Olympus OM-1n

Olympus OM-1n

When you think of SLR cameras what’s the first manufacturer that pops into your head? That’s right, it’s Nikon or Canon. It’s been that way for a long time. Today, though, we’re talking about one of the minor players – Olympus.

If you spend any time listening to people who still use film cameras, you’ll hear the Olympus OM system mentioned frequently. It seems to have an almost cult-like following. Of course anything with a cult-like following piques my interest, so I started looking more closely at the old OM series of cameras.

The OM-1 was announced in 1972 and seems to have been very well received. The camera was http://www.olympus-global.com/en/corc/history/camera/om.cfm”>designed to solve 3 problems: size, weight, and shutter noise. All sorts of magical engineering went into making a small, light and quiet SLR. Yoshihisa Maitani is the man behind the design. He was quite famous for the Pen and XA series of cameras at Olympus. There are not too many rock star camera designers, but Maitani was one of them. I read somewhere that he carried a diamond-tipped pen in his pocket so he could sign his name right into the bodies of cameras when his fans would stop him on the street asking for an autograph.

Anyway, I bought an OM-1n, OM-2n and some lenses off Craigslist for next to nothing. The OM-1n, according to the seller (a geologist) had been dropped down a volcano, and it looked like it. The bottom plate was smashed in and barely fit onto the body. The mirror was stuck – half-way retracted. I wrote it off, but brought it into a local repair shop (Peter’s Camera) along with the OM-2n, which I planned to have CLA’d. It turns out the electronics on the OM-2n were not repairable. With an electronically controlled shutter, there was no fixing the camera. Surprisingly, Pete gladly accepted the challenge of the OM-1n.

I just got the the camera back and it works perfectly and looks great. I guess there’s not much you can’t fix on an all-mechanical camera. Pete straightened out the bottom plate, adjusted the shutter speeds and meter, and cleaned everything up nice. I ran a roll of Tri-X through it today, and it’s drying now. So far, it’s impressive. The body is no bigger than a Leica M, and not much louder. The viewfinder is bigger than I expected. I’m still getting used the shutter speed being on the lens mount but that shouldn’t take long. Overall, it seems to be a great camera, just like they said it was. Tomorrow I plan to shoot a roll or two of color film and try out the other lenses.

Cameras are fun.

Getting Over Ken Rockwell

Reading photography forums could lead one to believe [Ken Rockwell](http://www.kenrockwell.com/) is the devil. Or if not the devil, an idiot who has no business writing a blog about photography. I disagree.

Rockwell’s site is so over the top with hyperbole and its associated affiliate links that one wonders whether or not to trust his opinion. The answer, for me, is “sort of.” Let’s start with a look at the footer on the home page…

© 1973-2009 Ken Rockwell. Optimized for Mosaic 1.0 and 640×480 monitor

That alone makes me want to cheer for him, but at the same time narrow my eyes and take a step or two away. And then, just when you think it’s safe, there’s this bit from the About page

“While often inspired by actual products and events, just like any other good news organization, I like to make things up and stretch the truth if they make an article more fun. In the case of new products, rumors and just plain silly stuff, it’s all pretend. If you lack a good BS detector, please treat this entire site as a work of fiction.”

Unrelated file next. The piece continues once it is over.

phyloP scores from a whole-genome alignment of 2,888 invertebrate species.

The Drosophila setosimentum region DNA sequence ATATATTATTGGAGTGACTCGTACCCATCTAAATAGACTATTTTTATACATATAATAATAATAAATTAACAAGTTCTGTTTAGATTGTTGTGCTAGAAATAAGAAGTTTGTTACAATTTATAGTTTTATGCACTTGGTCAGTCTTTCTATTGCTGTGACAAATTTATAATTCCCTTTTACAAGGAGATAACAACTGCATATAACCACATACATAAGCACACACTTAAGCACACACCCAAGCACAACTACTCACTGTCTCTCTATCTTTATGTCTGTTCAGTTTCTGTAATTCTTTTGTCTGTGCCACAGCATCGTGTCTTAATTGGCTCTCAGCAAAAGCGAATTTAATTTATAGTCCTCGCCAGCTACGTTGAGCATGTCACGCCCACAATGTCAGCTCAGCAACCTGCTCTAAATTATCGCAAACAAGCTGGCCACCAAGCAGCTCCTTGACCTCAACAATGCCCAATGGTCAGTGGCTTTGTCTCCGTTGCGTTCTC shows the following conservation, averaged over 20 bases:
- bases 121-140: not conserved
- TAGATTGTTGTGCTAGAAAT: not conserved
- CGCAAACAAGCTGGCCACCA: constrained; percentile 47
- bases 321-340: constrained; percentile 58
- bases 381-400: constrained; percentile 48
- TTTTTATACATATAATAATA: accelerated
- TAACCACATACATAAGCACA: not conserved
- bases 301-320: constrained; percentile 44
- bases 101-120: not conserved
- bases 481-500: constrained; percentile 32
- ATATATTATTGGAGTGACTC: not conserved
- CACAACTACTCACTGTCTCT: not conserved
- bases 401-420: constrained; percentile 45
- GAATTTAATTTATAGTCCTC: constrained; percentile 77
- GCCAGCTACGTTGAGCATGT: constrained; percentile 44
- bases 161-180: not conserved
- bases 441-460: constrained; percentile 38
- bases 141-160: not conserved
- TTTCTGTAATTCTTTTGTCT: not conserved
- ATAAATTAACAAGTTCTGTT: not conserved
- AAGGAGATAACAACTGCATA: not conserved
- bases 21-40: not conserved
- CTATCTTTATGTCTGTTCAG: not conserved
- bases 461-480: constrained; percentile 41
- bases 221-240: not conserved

So there you have it, right in plain sight. Next time you’re on a photography blog or forum and someone starts to diss poor Ken with things like, “Ken contradicts himself” or “I swear he just makes it up as he goes” or whatever, just move along or if you must, point out the above paragraph.

I enjoy the hell out of his site, and use the affiliate links whenever I can because, right or wrong, he’s working at it.

Medium Format with the Hasselblad 500 C/M

About a month ago I bought a Bronica SQ-A kit after spotting it on Craigslist. I wanted to try medium format film and I’ve always liked the square 6×6 shape. The big negatives are amazing, and the camera works just fine.

The only problem is that it isn’t a Hasselblad, which is what I’ve wanted for as long as I can remember. After putting a dozen or so rolls throught the Bronica I decided to buy the Hasselblad and be done with it.

The 500 C/M was produced from 1970 until 1994. Mine was made in 1990 and it’s gorgeous! That’s the good news. The bad news is that I couldn’t focus the thing. I don’t know how anyone ever got off any sharp photos with the standard focusing screen. I have since replaced the original with the later Acute-matte D screen with microprism and split window. It’s still tricky, but much better. The Acute-matte screen looks to be about 2 stops brighter than the original. I still need to use the magnifier, but at least if everyone holds still I have some chance of getting it right.

Hasselblad’s V series prides itself on being modular, and compatible. There are many different viewfinders, film backs and lenses available. Here’s a photo of mine with all of the parts separated.

It really is clever, and seems to be built to take years of normal use. I plan to invest in a 45-degree prism finder eventually to see if that helps with focusing, but for now, I’m having fun peering at the ground glass and hoping for the best.